At BGE, billing enters the 1990s No more typed notes for biggest customers

September 18, 1995|By Timothy J. Mullaney | Timothy J. Mullaney,SUN STAFF

It sounds more like the 1930s than the 1990s: A major company, Baltimore Gas and Electric Co., typing bills for its biggest, most sophisticated customers on a typewriter and posting payments by hand in a ledger.

Believe it or not, that was true until last month, when BGE put the finishing touches on a two-year effort to automate the billing of its 1,000 or so largest commercial customers.

Those customers represent 25 percent of BGE's annual revenue from energy sales, or about $600 million last year.

In place of the hand-typed bills and hand-written accounts ledgers that had lasted improbably long into the information age, there is a new system that the company says will let sales representatives tell big customers how they are using power, how they can scrimp on it and how BGE can sell them other products and services to manage this cost center.

Bob Cratchit doesn't work here any more.

At bottom, BGE's switch is a tale of the changing conception of what makes up good service. In the old days, good service meant personal service, and hand-calculated bills were the most individualized service of all. Now, good service means getting information in real time.

But the change is related to another trend that, for the utility business, could be as profound as the information revolution: deregulation.

At some point, it's likely that BGE will not have a monopoly on the 1.1 million Maryland customers to whom it sells electricity or its 530,000 gas service accounts. So the time for BGE to boost service to the big accounts that have a disproportionate impact on a competitive future is now, before deregulation.

"What BGE is trying to do is better serve its main accounts," said Jack Mann, a partner at Andersen Consulting LLP in Washington who helped BGE design the new system. "These are the accounts that could be at risk."

That risk, though, isn't yet at hand. Last month, Maryland's Public Service Commission set new guidelines which encouraged competition in the wholesale sale of power -- that is, the power that utilities sell each other -- but continued to rule out broad competition at the retail level, even for big commercial and industrial customers, said BGE spokesman Arthur J. Slusark.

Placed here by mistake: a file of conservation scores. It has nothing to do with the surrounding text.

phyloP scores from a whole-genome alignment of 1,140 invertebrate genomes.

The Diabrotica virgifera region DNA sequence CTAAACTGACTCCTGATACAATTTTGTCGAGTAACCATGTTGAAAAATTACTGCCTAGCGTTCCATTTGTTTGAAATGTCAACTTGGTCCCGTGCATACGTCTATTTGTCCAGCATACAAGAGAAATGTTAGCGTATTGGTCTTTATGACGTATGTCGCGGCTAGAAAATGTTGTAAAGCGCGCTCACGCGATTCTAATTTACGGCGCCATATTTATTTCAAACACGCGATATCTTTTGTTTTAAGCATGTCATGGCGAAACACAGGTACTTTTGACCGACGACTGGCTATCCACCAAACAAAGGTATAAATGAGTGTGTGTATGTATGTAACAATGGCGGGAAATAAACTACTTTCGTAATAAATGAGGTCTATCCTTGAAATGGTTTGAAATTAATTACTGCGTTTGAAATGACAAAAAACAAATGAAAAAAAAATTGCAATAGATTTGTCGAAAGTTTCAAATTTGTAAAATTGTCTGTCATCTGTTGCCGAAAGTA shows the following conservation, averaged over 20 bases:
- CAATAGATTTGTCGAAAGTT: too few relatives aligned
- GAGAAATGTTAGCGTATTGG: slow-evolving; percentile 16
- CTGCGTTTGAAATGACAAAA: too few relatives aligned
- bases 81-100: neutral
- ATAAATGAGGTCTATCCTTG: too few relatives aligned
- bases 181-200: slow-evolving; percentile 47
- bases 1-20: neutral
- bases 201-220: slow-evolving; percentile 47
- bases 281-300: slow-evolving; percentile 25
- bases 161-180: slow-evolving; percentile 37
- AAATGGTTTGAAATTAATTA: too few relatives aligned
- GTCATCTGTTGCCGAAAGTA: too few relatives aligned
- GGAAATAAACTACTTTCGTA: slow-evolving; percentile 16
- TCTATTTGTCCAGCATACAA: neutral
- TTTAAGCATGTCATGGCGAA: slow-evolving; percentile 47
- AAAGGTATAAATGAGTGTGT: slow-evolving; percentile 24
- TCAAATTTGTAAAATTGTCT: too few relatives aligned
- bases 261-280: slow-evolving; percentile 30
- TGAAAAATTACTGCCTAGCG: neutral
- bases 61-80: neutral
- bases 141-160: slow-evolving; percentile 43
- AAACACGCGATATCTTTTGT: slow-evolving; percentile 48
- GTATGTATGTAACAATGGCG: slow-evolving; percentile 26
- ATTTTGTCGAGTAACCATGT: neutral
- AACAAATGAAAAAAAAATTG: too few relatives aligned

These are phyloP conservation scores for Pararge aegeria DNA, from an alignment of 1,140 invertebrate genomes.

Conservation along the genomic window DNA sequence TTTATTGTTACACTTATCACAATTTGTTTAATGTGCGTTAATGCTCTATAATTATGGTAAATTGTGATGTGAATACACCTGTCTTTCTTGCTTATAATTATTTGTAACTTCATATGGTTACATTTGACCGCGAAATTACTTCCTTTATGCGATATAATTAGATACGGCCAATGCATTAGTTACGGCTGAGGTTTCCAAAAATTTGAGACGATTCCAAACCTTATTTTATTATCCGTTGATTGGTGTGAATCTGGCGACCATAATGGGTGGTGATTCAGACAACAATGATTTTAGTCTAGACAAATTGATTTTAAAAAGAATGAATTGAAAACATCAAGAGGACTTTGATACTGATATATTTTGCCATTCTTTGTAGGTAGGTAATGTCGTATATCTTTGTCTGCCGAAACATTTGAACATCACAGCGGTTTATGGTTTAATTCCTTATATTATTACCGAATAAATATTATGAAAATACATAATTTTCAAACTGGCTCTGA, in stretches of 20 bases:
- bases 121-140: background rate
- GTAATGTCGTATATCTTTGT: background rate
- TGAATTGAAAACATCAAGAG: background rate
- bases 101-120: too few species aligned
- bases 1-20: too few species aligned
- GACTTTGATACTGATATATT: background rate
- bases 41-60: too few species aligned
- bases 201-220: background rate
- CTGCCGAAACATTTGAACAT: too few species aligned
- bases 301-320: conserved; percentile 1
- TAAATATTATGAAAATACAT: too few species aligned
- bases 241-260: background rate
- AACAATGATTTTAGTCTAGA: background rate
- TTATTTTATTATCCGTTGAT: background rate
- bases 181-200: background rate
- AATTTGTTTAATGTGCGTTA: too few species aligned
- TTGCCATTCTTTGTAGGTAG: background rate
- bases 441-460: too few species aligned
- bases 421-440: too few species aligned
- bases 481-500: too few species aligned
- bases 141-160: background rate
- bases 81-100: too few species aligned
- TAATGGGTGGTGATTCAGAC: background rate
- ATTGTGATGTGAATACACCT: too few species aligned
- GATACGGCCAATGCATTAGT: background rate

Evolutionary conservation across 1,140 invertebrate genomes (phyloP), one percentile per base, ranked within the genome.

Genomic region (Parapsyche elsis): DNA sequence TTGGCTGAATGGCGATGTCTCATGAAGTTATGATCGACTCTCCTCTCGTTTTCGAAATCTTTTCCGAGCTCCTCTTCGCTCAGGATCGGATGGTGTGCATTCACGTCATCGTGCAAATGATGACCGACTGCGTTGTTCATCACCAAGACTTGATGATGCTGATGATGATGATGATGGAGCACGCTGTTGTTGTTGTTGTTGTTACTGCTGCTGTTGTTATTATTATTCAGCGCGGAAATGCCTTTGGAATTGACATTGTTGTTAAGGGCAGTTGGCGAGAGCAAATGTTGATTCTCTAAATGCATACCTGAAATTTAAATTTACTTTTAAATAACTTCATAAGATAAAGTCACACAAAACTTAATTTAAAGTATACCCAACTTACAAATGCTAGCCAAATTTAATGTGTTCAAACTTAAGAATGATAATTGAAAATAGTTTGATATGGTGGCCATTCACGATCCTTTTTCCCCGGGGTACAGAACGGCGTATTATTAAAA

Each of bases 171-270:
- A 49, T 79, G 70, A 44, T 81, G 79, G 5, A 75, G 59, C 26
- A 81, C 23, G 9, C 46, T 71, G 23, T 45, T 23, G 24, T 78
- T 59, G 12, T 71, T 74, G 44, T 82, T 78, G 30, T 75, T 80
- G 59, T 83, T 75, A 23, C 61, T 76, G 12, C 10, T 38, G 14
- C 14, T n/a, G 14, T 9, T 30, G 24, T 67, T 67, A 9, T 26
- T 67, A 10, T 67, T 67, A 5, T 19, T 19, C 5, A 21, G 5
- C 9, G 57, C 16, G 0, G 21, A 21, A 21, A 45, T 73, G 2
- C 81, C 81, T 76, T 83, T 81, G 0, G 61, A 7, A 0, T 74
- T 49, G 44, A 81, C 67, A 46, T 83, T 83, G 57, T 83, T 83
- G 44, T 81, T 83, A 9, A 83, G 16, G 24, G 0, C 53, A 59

"Essentially, what the commission said was that the electric utility industry in Maryland doesn't require dramatic fixing," PSC spokesman Frank B. Fulton Jr. said when the guidelines came out. By the time the commission acted, however, BGE's two-year campaign to reform commercial billing was in place. The first new bills went out in August.

The process of researching the changes and putting them in place cost BGE more than $5 million, Mr. Slusark said.

Customers should not notice big changes initially, he said. The big changes will come only after BGE account representatives explain to big customers how their billing can now be customized to their specific needs.

The changes have set off no ripples at all for the Rouse Co. of Columbia, one of BGE's five biggest customers. "We have not yet been informed about it," Rouse spokeswoman Cathy Lickteig said.

The utility's other biggest customers are Bethlehem Steel Corp.'s Sparrows Point mill, the U.S. Army's Fort Meade military reservation, Baltimore City schools and Giant Food Inc., Mr. Slusark said.

Each of the utility's top 10 customers spent at least $500,000 in August for utilities, with a top of $1.2 million for the month. Beth Steel is not affected by the billing changes because it has a separate deal with the utility, Mr. Slusark said.

The utility counts on three different ways for the new system to pay off even if deregulation does not arrive quickly, said Greg Martin, manager of BGE's customer service operations.

First, the system saves labor costs now. Second, BGE gets royalties from more than 30 other utilities that have based their residential-customer billing system on the one BGE introduced in 1990, and hopes to duplicate that with the commercial system.

Mr. Martin said the consumer billing system is similar to the new commercial system, but is designed to serve large numbers of customers with similar needs.

Third, while deregulation on its home turf is not in the immediate future, BGE knows the issue hasn't gone away. "We recognize that the environment and the whole kind of billing situation and competitive situation are going to change dramatically," Mr. Martin said. "We needed a system by which we could deal with that kind of flexible arrangement."

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